Courses in the Astronomy Major
The course requirements for the astronomy major include many of the same courses used for a physics major, and the prerequisites are essentially identical. Here is a formal listing of the courses:
Prerequisites: Math 3, 8, 13, and 23; Physics 13 and 14 (OR 15 and 16). Major: At least eight courses in physics and astronomy, including:
Obviously, if you receive AP credit for a prerequisite, you don't have to repeat the course at Dartmouth.
For official descriptions of these courses, consult the ORC. Very briefly, the required courses are as follows:
Timing. You should be planning to take Astronomy 15 by the spring of your sophomore year if not before. In general, because astronomy is a technical subject, you'll want to start out on the prerequisites as soon as you can -- and if you discover as a first-year student that you can't stand physics, you may wish to reconsider the choice of an astronomy major. Astronomy isn't physics, but they're joined at the hip ...
Other courses. If you're intending to go on to grad school, you'll want to take other courses as well. More physics can't hurt, especially if you're theoretically inclined. Note that graduate courses are open to qualified undergraduates -- you may wish to take courses in either physics or astronomy (though, because of limited resources, the graduate astronomy courses tend to be offered every other year).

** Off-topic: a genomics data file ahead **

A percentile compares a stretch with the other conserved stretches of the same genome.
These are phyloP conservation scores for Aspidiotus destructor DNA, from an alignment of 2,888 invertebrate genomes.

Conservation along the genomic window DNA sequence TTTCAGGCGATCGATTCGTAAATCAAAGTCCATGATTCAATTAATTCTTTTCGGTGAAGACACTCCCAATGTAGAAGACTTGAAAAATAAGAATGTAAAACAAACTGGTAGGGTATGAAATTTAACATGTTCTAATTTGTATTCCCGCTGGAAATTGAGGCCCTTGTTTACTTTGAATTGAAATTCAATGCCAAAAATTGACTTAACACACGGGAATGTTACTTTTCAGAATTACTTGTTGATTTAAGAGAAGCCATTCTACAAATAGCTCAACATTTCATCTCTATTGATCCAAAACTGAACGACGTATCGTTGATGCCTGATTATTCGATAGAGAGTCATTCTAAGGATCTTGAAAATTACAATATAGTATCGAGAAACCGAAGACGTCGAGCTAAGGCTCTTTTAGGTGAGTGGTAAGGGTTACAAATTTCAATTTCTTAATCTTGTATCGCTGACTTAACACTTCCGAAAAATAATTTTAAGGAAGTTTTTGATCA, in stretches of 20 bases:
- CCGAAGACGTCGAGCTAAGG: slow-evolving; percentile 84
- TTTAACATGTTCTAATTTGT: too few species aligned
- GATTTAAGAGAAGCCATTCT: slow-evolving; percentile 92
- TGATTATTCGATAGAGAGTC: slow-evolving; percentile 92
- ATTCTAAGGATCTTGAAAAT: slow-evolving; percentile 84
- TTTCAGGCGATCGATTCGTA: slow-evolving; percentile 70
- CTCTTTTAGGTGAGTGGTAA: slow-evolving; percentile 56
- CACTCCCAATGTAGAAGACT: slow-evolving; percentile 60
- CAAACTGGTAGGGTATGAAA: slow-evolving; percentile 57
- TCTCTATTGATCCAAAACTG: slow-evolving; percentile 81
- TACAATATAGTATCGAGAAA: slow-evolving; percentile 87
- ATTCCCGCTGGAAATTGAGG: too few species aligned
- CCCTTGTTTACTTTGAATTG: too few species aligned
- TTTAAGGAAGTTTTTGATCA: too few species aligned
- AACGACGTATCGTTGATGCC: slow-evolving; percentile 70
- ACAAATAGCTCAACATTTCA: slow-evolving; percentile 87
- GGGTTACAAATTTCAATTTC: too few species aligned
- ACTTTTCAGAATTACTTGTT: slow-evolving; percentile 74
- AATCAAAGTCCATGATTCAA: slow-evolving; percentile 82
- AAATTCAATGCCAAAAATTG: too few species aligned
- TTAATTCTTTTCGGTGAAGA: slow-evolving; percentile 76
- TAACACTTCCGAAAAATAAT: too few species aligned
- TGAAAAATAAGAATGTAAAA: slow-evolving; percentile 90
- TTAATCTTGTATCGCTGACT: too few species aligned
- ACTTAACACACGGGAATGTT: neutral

And don't forget the elementary courses! These don't carry major credit but can play an important educational role.
A relatively straightforward and non-technical course such as Astronomy 2/3 can be a nice change and whet your
appetite for the hard stuff. Astronomy 1 covers planetary science, a topic which isn't treated elsewhere in the
major curriculum. Because these courses don't go into great technical detail, they tend to have more time to cover
qualitative material, which is important general background. All this can be time well spent!
Click here for the Astronomy Major brochure.